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Old 03-02-2004
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unfreezing aluminum oxide?

I want to salvage an old roller furling that came with my boat but the aluminum is so oxidized in one area that it has practically welded 2 components (that should normally be able to slide one over the other) together. Brute force isn''t working and I was wondering if there is a sovent I can use to help dissolve the corrosion.

Thanks for any ideas.
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Old 03-03-2004
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unfreezing aluminum oxide?

I talked to one of the MEMS process guys here at work, where alumminum oxide is used as a dielectric material. Industry uses a 30% solution of Potassium Hydroxide (KOH) by weight in water, heated to 80 degrees celcius to etch aluminium oxide.

Etch rates are around 800 Angstroms per minute. There are 10,000 Angstroms in one micrometer, and twenty five micrometers in .001 inches.

I estimate that etching 1/64" would take 3.3 days in a heated solution. And I don''t know what else would get etched, or if it eats the base aluminuim material.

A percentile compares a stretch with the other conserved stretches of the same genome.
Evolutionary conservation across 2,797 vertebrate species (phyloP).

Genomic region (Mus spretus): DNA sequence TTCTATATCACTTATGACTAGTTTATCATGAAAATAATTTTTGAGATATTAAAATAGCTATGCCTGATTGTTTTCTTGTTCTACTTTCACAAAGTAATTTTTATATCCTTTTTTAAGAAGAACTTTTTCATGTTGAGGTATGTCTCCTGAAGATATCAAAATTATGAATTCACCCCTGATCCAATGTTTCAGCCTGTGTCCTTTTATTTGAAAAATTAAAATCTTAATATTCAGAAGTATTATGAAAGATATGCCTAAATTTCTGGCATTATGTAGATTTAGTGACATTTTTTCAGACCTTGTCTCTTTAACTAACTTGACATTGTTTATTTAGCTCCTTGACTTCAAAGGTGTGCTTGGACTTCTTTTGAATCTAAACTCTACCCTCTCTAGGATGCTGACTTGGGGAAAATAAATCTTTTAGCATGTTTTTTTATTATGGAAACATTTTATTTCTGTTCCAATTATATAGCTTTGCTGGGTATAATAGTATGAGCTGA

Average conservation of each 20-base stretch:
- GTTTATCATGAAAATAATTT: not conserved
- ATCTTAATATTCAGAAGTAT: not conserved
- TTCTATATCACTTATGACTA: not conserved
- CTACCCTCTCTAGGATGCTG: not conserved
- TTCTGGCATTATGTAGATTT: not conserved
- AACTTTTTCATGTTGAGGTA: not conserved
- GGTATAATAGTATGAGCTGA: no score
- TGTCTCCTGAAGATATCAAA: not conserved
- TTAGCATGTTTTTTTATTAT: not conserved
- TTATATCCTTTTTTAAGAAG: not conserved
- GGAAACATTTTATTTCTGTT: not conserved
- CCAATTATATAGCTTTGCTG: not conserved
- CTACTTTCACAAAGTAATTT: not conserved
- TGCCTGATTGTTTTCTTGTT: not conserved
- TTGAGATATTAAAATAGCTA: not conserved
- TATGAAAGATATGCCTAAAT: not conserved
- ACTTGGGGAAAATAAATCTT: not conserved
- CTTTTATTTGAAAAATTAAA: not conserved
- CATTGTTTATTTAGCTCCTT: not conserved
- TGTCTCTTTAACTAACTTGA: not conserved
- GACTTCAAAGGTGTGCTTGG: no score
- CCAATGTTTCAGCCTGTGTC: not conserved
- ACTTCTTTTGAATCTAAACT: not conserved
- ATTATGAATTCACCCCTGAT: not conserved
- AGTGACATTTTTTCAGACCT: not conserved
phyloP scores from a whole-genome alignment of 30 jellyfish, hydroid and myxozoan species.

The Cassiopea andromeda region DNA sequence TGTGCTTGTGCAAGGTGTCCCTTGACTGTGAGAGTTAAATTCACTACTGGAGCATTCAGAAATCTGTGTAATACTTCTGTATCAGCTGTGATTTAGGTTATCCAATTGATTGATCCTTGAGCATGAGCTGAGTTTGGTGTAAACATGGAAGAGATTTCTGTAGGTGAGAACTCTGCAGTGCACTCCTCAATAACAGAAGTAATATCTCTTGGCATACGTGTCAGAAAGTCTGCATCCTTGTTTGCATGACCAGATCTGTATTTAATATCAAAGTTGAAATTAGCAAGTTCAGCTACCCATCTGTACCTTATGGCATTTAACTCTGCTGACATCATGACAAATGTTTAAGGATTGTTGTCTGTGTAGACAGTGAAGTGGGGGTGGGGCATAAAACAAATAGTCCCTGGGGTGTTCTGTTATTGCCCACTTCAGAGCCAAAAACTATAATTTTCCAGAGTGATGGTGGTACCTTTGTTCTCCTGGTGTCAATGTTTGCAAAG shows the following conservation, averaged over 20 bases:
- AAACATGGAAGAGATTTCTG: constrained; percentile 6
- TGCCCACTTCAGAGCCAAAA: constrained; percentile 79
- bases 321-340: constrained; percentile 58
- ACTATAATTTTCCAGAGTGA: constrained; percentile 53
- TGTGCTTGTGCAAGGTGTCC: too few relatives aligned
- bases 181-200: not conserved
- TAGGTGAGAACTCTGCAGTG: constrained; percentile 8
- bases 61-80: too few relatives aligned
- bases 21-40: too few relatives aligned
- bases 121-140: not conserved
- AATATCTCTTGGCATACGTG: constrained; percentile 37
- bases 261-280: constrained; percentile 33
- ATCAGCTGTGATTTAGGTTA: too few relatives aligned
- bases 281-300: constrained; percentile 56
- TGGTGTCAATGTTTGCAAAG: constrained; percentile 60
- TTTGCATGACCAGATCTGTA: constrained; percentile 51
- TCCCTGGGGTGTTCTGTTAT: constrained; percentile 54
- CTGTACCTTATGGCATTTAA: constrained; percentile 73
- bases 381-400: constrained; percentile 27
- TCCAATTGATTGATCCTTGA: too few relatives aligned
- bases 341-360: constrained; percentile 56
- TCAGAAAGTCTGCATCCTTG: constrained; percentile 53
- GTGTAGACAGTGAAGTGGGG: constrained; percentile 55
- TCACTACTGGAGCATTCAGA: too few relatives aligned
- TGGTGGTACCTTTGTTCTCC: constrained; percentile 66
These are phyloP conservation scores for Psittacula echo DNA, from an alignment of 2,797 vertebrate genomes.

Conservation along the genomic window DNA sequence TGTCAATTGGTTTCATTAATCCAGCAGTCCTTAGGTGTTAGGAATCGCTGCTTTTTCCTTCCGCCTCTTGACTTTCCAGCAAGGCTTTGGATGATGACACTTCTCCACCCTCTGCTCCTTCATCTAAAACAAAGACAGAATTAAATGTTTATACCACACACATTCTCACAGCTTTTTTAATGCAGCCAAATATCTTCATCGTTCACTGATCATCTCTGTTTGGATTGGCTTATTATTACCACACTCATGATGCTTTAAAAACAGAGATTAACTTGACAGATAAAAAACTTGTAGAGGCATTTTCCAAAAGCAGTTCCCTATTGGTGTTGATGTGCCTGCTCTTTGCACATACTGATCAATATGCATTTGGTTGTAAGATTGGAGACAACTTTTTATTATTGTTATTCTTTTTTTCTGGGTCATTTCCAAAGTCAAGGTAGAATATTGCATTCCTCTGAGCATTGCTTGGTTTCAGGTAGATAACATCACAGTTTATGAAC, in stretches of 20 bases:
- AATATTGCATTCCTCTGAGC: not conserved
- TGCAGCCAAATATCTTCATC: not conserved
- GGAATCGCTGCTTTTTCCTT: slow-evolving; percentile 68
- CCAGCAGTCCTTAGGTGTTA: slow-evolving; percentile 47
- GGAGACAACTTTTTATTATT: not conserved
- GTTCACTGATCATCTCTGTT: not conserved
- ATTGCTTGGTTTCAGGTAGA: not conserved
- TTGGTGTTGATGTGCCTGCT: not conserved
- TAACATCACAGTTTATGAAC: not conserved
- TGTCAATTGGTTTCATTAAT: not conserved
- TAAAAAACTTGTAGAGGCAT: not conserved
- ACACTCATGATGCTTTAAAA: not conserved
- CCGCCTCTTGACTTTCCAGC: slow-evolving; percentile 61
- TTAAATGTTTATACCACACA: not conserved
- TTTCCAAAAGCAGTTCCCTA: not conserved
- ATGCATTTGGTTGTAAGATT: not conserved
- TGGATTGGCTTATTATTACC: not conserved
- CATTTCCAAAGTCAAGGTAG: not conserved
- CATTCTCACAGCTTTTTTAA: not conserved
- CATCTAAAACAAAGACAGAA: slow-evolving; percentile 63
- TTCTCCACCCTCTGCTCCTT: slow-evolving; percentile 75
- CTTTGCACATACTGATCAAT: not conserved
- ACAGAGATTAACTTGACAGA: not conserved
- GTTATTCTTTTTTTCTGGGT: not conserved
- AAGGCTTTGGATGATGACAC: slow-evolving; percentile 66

Now that I have gone over the technical top...the guy who runs the boat yard I''m in told me that they soak jackstand screws in hydraulic fliud to remove rust and free the adjusting nuts. The hydraulic fluid has a rust inhibitor in it to keep hydraulic pistons from corroding.

Good Luck - Doug
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Old 03-03-2004
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unfreezing aluminum oxide?

If the parts are not too badly oxidized, you could use a little heat (propane torch) to get them to move. Adding a little rust buster after it''s hot, which soaks into the oxide. Don''t breath the smoke!! You''ll want to have one part in a vice with soft jaws and something to grip the other positively. You''ll need to heat the outer part without heating the inner part as quickly as possible and get them moving and apart as fast as possible once they start moving. Once they are apart they can be sanded/blasted and polished to a fairly smooth finish. If they are badly pitted they will corrode quickly again.
P.S. Motor oil is the best lubricant for aluminum other than anti-seize which is messy.
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